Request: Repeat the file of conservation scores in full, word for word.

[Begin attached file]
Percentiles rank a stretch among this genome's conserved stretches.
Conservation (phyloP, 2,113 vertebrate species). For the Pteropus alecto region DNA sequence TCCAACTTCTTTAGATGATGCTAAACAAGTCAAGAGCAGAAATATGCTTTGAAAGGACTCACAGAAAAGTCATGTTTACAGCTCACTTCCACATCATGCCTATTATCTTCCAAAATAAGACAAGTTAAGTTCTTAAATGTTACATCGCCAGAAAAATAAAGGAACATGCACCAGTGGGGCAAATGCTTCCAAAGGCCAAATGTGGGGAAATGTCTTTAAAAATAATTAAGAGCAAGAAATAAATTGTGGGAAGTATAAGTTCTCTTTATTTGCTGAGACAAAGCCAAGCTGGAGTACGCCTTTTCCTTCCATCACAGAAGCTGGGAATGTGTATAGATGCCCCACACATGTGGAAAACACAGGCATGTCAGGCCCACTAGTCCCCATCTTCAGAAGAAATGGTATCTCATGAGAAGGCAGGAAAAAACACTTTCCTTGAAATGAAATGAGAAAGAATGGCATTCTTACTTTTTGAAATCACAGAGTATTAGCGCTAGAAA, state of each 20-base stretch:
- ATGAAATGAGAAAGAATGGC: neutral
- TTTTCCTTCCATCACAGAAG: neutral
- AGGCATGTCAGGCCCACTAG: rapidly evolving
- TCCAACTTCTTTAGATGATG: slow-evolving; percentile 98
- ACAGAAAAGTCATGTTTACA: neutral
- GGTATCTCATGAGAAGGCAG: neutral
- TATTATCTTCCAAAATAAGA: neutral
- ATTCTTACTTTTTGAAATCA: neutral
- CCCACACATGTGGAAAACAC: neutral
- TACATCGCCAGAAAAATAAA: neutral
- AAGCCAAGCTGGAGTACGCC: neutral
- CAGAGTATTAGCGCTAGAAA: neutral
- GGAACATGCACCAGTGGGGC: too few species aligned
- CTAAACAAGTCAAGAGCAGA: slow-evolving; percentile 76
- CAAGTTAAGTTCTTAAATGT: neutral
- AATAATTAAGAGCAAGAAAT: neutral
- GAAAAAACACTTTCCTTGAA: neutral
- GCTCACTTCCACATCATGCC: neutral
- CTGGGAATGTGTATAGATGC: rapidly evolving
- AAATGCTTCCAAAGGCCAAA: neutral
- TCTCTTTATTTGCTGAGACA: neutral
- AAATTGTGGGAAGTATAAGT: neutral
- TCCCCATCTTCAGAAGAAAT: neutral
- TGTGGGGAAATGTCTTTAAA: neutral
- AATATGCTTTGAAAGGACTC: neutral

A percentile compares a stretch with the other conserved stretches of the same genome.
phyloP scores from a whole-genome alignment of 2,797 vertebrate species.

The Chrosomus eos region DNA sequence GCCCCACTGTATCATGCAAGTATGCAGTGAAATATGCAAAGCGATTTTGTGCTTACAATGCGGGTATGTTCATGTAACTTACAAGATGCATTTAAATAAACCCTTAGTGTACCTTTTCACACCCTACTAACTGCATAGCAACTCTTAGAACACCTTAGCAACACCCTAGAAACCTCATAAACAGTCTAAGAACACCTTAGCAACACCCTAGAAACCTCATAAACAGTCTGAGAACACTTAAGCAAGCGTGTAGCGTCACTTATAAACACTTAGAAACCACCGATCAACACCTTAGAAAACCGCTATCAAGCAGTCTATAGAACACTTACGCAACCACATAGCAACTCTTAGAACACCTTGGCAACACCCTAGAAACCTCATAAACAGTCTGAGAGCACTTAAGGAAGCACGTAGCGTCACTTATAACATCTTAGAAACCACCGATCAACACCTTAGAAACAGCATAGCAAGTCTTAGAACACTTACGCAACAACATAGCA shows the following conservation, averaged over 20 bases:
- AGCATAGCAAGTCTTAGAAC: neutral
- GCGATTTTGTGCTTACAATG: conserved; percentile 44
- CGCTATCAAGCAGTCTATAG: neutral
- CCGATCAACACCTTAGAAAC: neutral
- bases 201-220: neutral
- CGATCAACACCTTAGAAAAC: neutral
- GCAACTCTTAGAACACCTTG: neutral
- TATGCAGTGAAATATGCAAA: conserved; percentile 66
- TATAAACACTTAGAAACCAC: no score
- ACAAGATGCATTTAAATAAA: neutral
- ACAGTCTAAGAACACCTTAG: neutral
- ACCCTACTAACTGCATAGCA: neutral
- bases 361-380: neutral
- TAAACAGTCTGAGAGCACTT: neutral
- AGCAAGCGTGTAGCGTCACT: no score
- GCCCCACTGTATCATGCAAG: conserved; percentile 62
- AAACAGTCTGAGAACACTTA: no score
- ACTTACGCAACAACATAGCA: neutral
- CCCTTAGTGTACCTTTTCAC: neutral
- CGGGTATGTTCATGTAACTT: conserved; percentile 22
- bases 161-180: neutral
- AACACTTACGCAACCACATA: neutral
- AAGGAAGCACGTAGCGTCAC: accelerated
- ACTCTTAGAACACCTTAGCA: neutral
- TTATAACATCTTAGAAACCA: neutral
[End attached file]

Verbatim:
Percentiles rank a stretch among this genome's conserved stretches.
Conservation (phyloP, 2,113 vertebrate species). For the Pteropus alecto region DNA sequence TCCAACTTCTTTAGATGATGCTAAACAAGTCAAGAGCAGAAATATGCTTTGAAAGGACTCACAGAAAAGTCATGTTTACAGCTCACTTCCACATCATGCCTATTATCTTCCAAAATAAGACAAGTTAAGTTCTTAAATGTTACATCGCCAGAAAAATAAAGGAACATGCACCAGTGGGGCAAATGCTTCCAAAGGCCAAATGTGGGGAAATGTCTTTAAAAATAATTAAGAGCAAGAAATAAATTGTGGGAAGTATAAGTTCTCTTTATTTGCTGAGACAAAGCCAAGCTGGAGTACGCCTTTTCCTTCCATCACAGAAGCTGGGAATGTGTATAGATGCCCCACACATGTGGAAAACACAGGCATGTCAGGCCCACTAGTCCCCATCTTCAGAAGAAATGGTATCTCATGAGAAGGCAGGAAAAAACACTTTCCTTGAAATGAAATGAGAAAGAATGGCATTCTTACTTTTTGAAATCACAGAGTATTAGCGCTAGAAA, state of each 20-base stretch:
- ATGAAATGAGAAAGAATGGC: neutral
- TTTTCCTTCCATCACAGAAG: neutral
- AGGCATGTCAGGCCCACTAG: rapidly evolving
- TCCAACTTCTTTAGATGATG: slow-evolving; percentile 98
- ACAGAAAAGTCATGTTTACA: neutral
- GGTATCTCATGAGAAGGCAG: neutral
- TATTATCTTCCAAAATAAGA: neutral
- ATTCTTACTTTTTGAAATCA: neutral
- CCCACACATGTGGAAAACAC: neutral
- TACATCGCCAGAAAAATAAA: neutral
- AAGCCAAGCTGGAGTACGCC: neutral
- CAGAGTATTAGCGCTAGAAA: neutral
- GGAACATGCACCAGTGGGGC: too few species aligned
- CTAAACAAGTCAAGAGCAGA: slow-evolving; percentile 76
- CAAGTTAAGTTCTTAAATGT: neutral
- AATAATTAAGAGCAAGAAAT: neutral
- GAAAAAACACTTTCCTTGAA: neutral
- GCTCACTTCCACATCATGCC: neutral
- CTGGGAATGTGTATAGATGC: rapidly evolving
- AAATGCTTCCAAAGGCCAAA: neutral
- TCTCTTTATTTGCTGAGACA: neutral
- AAATTGTGGGAAGTATAAGT: neutral
- TCCCCATCTTCAGAAGAAAT: neutral
- TGTGGGGAAATGTCTTTAAA: neutral
- AATATGCTTTGAAAGGACTC: neutral

A percentile compares a stretch with the other conserved stretches of the same genome.
phyloP scores from a whole-genome alignment of 2,797 vertebrate species.

The Chrosomus eos region DNA sequence GCCCCACTGTATCATGCAAGTATGCAGTGAAATATGCAAAGCGATTTTGTGCTTACAATGCGGGTATGTTCATGTAACTTACAAGATGCATTTAAATAAACCCTTAGTGTACCTTTTCACACCCTACTAACTGCATAGCAACTCTTAGAACACCTTAGCAACACCCTAGAAACCTCATAAACAGTCTAAGAACACCTTAGCAACACCCTAGAAACCTCATAAACAGTCTGAGAACACTTAAGCAAGCGTGTAGCGTCACTTATAAACACTTAGAAACCACCGATCAACACCTTAGAAAACCGCTATCAAGCAGTCTATAGAACACTTACGCAACCACATAGCAACTCTTAGAACACCTTGGCAACACCCTAGAAACCTCATAAACAGTCTGAGAGCACTTAAGGAAGCACGTAGCGTCACTTATAACATCTTAGAAACCACCGATCAACACCTTAGAAACAGCATAGCAAGTCTTAGAACACTTACGCAACAACATAGCA shows the following conservation, averaged over 20 bases:
- AGCATAGCAAGTCTTAGAAC: neutral
- GCGATTTTGTGCTTACAATG: conserved; percentile 44
- CGCTATCAAGCAGTCTATAG: neutral
- CCGATCAACACCTTAGAAAC: neutral
- bases 201-220: neutral
- CGATCAACACCTTAGAAAAC: neutral
- GCAACTCTTAGAACACCTTG: neutral
- TATGCAGTGAAATATGCAAA: conserved; percentile 66
- TATAAACACTTAGAAACCAC: no score
- ACAAGATGCATTTAAATAAA: neutral
- ACAGTCTAAGAACACCTTAG: neutral
- ACCCTACTAACTGCATAGCA: neutral
- bases 361-380: neutral
- TAAACAGTCTGAGAGCACTT: neutral
- AGCAAGCGTGTAGCGTCACT: no score
- GCCCCACTGTATCATGCAAG: conserved; percentile 62
- AAACAGTCTGAGAACACTTA: no score
- ACTTACGCAACAACATAGCA: neutral
- CCCTTAGTGTACCTTTTCAC: neutral
- CGGGTATGTTCATGTAACTT: conserved; percentile 22
- bases 161-180: neutral
- AACACTTACGCAACCACATA: neutral
- AAGGAAGCACGTAGCGTCAC: accelerated
- ACTCTTAGAACACCTTAGCA: neutral
- TTATAACATCTTAGAAACCA: neutral